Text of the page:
Consequently McKay reports that the company has already embarked on its next low-code software development project, in which the targeted efficiency benchmarks are even more ambitious. These involve “picking, packing and shipping” operations at a warehouse in China, including containerisation, label printing and business-to-business data exchanges. He says that the low-code approach is “expected to deliver a ‘time-to-value’ advantage of four-to-six times compared to traditional application development methods”. In addition, not only will initial application development be “significantly quicker”, but the subsequent time required to maintain or change applications will also reduce.

Flexibility in the choice of device in which the final application can run is, McKay states, something else the approach facilitates. “Low-code enables mobile and web development from one platform,” he confirms. He indicates that the approach may well now be extended to the development of fundamental manufacturing support software. “Murata is considering OutSystems for the development of its next-​generation manufacturing execution system (MES) to provide greater task automation and data collection,” he confirms.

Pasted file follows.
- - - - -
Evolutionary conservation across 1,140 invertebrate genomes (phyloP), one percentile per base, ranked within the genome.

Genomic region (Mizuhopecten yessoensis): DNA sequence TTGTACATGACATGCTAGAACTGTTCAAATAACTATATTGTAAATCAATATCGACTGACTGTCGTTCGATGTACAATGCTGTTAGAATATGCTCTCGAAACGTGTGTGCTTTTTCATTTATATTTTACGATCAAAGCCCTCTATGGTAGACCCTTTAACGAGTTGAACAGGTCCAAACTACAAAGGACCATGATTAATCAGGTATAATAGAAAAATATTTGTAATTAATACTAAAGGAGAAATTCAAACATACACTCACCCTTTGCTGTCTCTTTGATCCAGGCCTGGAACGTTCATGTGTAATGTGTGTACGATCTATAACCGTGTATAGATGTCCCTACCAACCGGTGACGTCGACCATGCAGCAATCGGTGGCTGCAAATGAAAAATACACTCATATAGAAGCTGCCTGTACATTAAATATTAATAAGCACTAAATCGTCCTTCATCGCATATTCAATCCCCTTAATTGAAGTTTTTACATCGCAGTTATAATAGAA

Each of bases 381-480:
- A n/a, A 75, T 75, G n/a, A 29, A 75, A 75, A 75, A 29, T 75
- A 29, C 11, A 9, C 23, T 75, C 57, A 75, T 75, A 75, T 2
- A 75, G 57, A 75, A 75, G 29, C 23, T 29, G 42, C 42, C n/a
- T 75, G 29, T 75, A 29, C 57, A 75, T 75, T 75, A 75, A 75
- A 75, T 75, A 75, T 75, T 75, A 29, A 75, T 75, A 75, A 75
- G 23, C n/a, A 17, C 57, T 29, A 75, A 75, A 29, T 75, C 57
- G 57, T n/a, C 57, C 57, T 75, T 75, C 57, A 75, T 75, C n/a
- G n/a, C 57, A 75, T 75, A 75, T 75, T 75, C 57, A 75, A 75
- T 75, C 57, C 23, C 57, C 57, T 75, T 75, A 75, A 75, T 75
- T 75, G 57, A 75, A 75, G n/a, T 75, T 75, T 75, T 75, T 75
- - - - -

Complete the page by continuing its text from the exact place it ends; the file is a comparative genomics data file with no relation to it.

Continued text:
Is the applicability of the low-code development technique valid across wider areas of industry? Someone who believes so, again on the basis of direct experience, is Geoff Nunan, principal consultant with Spruik, an IT consultancy operation specialising in ‘smart factory innovation’.

Nunan says that the key point about the low-code approach is that it can enable “strategic innovation” that is targeted at a company’s own specific objectives. He confirms that Spruik works with companies in the food and beverage, pharmaceutical and manufacturing sectors and can report substantial results in all areas.